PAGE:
My regular running route goes down a fairly unremarkable small-town road. The houses and yards are average looking, most of them kept up reasonably well, nothing striking or memorable, except for one house that stands out and always intrigues and inspires me. Not because it is elaborate or grand in its architecture or grounds. To the contrary, this nondescript gray shingled house is one of the humblest abodes in the neighborhood. What sets it apart and draws me in, quite simply, is its warm, unassuming, and soothing air of positivity.
In objective terms, this house isn’t very attractive. Frankly, it’s quite tiny, too close to the busy road, and not very private without a fence. Most people wouldn’t want to live there because they’d feel constricted by its small size, unimpressed with its bland appearance, and annoyed with the near constant sound of traffic whizzing by. Were this house to go up for sale, it might appeal to a young couple as a makeshift “starter home” for a year or two, a place to wait while savings accrue for a loftier dream home.
I have never met the woman who lives in this house, but I am sure that she cares for her home deeply and sees it as a place to be cherished, not as quarters that “will do” until money comes along for a more impressive dwelling. I know I am right because I have seen this woman working in her yard in the summer, lovingly tending to her robust garden of colorful wildflowers and ripening vegetables. And throughout the seasons, I have noticed her affectionately placed touches – couple of vibrant potted mums on her small front porch in autumn, a creatively carved pumpkin at the end of her driveway for Halloween, a carefully stacked pile of fireplace wood at the side of the house as the weather turns colder, and soft twinkling white lights around her small picture window and a fresh pine wreath on the front door at Christmas time.
Though it appears from the modest compact car in her driveway that this woman, somewhere in her forties or fifties, lives alone, another thing I’m sure of is that she is not lonely. I can tell by the out-of-state license plates on various cars in her little yard that she has a nice stream of weekend visitors. Sometimes, when I run on summer mornings, I catch glimpses of her and her weekend guests mingling in her small screen porch on the side of the house, laughing and talking and reaching for breakfast that she has laid out buffet style on a table. Every so often I see her wave from her front doorway to a visiting couple, wishing them a fun day of sightseeing as they emerge from her house and walk to their car, maps in hand. When I’m running by her house again on my way back home those mornings, I often see her strolling leisurely around her yard wearing a wide-brimmed straw hat and carrying a watering can, as if she is drinking in the beauty of her surroundings, unaware of the noisy cars (and nosy runner/neighbor) passing by, noticing what’s new and wonderful in her yard, and contemplating what she will do with her delicious day ahead.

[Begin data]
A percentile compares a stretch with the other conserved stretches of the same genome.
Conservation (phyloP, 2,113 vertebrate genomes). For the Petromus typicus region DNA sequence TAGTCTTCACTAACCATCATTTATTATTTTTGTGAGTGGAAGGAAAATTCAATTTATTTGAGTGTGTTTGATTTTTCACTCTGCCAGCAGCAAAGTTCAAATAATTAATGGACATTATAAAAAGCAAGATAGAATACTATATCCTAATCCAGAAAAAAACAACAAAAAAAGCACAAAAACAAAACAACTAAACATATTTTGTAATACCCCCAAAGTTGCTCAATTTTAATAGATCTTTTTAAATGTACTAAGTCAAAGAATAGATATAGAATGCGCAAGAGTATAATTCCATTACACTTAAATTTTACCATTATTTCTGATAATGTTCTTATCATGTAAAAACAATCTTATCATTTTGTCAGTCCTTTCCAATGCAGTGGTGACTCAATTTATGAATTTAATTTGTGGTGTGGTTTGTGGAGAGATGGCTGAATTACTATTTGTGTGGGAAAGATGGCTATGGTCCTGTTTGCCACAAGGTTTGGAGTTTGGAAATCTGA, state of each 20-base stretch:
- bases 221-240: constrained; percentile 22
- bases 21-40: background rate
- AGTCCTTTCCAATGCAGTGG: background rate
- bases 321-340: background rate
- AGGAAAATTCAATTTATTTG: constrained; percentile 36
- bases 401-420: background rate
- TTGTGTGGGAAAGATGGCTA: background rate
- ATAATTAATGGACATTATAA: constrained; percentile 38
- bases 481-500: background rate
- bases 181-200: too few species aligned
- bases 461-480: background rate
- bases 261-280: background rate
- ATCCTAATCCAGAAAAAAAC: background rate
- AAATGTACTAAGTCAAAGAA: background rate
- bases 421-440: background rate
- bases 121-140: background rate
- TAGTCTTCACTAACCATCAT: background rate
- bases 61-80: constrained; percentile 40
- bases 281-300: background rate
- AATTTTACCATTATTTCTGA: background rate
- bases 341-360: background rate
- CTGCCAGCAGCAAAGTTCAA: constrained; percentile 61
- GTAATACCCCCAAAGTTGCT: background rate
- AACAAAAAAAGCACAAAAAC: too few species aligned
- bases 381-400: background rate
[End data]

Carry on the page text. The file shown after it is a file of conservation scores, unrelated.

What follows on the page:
What is so compelling about this woman is that she seems to have very little materially, but nonetheless appears more than content with her life. From what I can tell, she is a genuine “half glass full” person who is practiced in the art of honing in on what she has and not getting mired in what’s wrong or missing. I envision her greeting every morning as a brand new opportunity to start fresh, no matter what has transpired the day before or what lies ahead. I imagine her beginning each day by asking, “What internal and external resources are available to me, and how can I make the most of these gifts to make this day as good as it can be?”
The capacity to look at life squarely, acknowledge what you’re dealing with, and make it your mission to work with, rather than resist or regret, whatever situation is before you, is optimism in its finest form. Optimism is not about denying reality, telling yourself everything is fine when it’s not, pushing down uncomfortable emotions, or plastering a perpetual smile on your face.
Optimism is optimizing your options, which amounts to taking in the whole truth and choosing to focus on what’s good about it. The experienced optimist knows that putting a positive spin on life, no matter what the circumstances, in no way brings immunity from curveballs. There’s no getting through life as a human being without disappointments, failures, losses, and all sorts of other obstacles and unexpected disasters, but a positive attitude certainly makes the trials and tribulations of life easier to bear.